What is the Ravitch Operation Like and What are the Complications?
The Ravitch procedure involves removal of the ends of the ribs where they are attached to the sternum. However, the lining membrane around the rib is left in place. The sternum is then broken horizontally at the point where it turns downward and is straightened out. It is held in this position using stitches, the adjacent ribs and usually a metal bar or strut that goes under the sternum to keep it in an outward position. This all takes place under the skin. This operation generally is referred to as the Ravitch procedure, named for the surgeon who developed it.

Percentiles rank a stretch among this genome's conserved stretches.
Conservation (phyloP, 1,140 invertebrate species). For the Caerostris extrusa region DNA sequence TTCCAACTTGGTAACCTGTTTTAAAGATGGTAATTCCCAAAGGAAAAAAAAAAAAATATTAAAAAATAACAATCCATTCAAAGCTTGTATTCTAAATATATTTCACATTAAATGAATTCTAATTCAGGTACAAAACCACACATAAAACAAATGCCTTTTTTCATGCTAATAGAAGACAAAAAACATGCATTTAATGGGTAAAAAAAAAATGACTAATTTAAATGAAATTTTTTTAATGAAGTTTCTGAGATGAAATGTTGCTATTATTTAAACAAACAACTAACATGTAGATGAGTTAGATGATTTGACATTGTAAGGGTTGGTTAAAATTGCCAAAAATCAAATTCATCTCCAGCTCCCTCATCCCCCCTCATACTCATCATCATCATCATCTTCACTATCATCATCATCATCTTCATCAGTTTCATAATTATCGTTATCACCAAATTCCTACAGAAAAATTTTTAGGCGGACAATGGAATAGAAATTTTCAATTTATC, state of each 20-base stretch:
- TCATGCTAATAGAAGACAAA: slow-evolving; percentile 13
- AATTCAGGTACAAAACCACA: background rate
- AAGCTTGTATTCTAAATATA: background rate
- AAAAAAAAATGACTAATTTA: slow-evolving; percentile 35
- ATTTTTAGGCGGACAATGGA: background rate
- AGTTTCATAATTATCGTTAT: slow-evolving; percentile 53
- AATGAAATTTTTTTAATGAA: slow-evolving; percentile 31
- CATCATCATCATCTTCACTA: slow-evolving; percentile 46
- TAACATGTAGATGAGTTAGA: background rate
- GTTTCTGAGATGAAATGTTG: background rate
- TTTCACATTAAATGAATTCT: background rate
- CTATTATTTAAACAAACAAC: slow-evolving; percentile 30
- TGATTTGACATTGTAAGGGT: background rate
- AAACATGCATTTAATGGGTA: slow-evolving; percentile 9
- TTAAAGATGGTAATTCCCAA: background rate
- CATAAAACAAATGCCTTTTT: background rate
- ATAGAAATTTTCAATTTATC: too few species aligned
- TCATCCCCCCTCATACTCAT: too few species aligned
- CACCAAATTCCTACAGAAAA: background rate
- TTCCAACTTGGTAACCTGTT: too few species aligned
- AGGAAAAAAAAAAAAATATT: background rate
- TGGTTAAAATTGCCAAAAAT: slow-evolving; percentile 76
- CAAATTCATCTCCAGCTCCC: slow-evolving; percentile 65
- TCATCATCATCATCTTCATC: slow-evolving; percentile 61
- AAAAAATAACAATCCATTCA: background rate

Like any operation, there is going to be postoperative pain, which is treated with either intravenous painkillers or an epidural catheter. An epidural catheter is frequently used for women undergoing childbirth for relief from labor pains. Usually, the patient is given oral pain medicines by the third day following the operation.
There have been very few complications associated with this operation. There have been no instances in which the patient required a blood transfusion, although a sample of blood is taken as a precaution. Infection is rare, as well. However, occasionally, a patient develops a fluid collection under the skin requiring removal with the use of a syringe.